Start setting aside materials that can be added to your compost pile or composter. Of course, organic materials such as vegetable peelings, coffee grounds, and eggshells can be added.

Also, be sure to keep out things such as envelopes with glassine windows, as these materials do not readily break down in the composting process.

Finally, yard waste, such as grass clippings, is a great nitrogen-rich additive to your compost pile or composter.

3. Remain committed to your composting endeavors.

With some diligence, you should have your first batch of compost in 3-4 months using a compost pile or heap and even sooner if you use a composter.

Composters retain the heat generated from the composting process, which in turn breaks down the organic materials more quickly.

Composting FAQ

What are the 4 types of composting?

The four types of composting are: cold composting, hot composting, vermicomposting, and anaerobic composting.

How do I start composting?

To start composting, you will need to gather some materials, including: a compost bin, organic materials to compost, water, and a shovel. You will also need to find a location for your bin that gets sunlight and has good drainage.

What is the process of composting?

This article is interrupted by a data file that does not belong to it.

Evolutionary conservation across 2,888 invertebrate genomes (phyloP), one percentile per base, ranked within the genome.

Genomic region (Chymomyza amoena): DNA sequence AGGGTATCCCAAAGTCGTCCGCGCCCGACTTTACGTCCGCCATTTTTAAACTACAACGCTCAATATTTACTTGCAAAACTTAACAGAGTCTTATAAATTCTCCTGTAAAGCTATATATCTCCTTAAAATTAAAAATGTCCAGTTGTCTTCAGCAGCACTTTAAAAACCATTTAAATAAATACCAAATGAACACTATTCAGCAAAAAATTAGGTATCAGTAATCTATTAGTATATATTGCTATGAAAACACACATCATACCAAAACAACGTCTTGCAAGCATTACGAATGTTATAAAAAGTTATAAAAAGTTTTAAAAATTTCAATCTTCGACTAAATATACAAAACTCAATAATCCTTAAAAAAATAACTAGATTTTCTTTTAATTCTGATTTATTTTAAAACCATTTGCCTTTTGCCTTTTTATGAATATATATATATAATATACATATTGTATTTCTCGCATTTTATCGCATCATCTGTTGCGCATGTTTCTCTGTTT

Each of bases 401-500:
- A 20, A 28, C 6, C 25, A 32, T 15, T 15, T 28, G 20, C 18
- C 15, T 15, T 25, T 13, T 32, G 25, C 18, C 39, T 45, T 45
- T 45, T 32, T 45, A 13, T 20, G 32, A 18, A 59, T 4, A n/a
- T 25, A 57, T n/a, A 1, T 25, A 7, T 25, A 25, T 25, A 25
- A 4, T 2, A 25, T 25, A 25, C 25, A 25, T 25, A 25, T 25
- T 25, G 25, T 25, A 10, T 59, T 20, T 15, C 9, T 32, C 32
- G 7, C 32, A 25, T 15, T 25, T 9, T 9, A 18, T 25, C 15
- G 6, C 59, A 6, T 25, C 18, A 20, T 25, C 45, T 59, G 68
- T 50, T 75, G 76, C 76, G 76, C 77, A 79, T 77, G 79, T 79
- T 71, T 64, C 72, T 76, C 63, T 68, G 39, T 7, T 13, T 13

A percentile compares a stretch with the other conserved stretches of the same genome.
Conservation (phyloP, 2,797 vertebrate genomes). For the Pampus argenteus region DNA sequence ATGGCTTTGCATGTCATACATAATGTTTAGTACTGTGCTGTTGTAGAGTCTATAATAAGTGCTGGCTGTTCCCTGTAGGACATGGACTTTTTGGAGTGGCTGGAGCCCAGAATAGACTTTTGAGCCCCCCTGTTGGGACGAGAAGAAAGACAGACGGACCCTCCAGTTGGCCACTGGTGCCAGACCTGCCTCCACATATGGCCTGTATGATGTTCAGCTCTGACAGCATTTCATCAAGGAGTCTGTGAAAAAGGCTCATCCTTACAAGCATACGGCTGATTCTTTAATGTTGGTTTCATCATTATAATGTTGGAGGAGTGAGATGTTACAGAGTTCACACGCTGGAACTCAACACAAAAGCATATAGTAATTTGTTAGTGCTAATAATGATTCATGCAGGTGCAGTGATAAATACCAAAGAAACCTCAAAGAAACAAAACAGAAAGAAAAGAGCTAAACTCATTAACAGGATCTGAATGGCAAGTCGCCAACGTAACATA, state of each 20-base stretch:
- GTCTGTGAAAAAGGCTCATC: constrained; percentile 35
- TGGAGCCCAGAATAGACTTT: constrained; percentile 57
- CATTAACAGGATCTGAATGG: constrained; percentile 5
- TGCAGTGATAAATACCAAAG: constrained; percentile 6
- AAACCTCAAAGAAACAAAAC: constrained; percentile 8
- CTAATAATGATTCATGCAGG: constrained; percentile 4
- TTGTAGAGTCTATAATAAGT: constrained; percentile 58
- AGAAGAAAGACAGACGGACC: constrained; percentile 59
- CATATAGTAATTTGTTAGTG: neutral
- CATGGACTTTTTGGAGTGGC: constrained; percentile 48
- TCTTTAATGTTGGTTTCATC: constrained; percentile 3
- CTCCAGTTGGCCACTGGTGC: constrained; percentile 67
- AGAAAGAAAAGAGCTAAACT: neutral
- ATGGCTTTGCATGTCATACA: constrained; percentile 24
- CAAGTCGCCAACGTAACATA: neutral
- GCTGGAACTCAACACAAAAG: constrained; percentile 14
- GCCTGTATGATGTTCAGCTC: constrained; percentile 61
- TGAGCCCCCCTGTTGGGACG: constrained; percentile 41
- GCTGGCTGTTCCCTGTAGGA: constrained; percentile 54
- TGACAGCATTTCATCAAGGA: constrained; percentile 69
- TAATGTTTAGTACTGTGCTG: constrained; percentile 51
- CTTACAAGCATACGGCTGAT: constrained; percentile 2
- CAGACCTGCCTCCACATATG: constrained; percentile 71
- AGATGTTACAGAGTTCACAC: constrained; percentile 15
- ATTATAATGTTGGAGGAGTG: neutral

The process of composting involves layering organic materials in a bin, and then adding water and turning the materials regularly. The organic materials will break down over time, and the compost can be used as a fertilizer for gardens and plants.

What is the purpose of composting?

The purpose of composting is to reduce the amount of waste that goes into landfills, and to create a natural fertilizer that can be used to improve the health of gardens and plants.


As you can see, learning how to compost is not as difficult a task as you may have expected.

The biggest challenge is changing your lifestyle so that you are more conscious of what, in your “world,” can be composted.

Composting is a wonderful way to recycle your garbage and turn it into nutrient-rich compost to be used in your garden, while at the same time reducing the amount of garbage that ends up in landfills.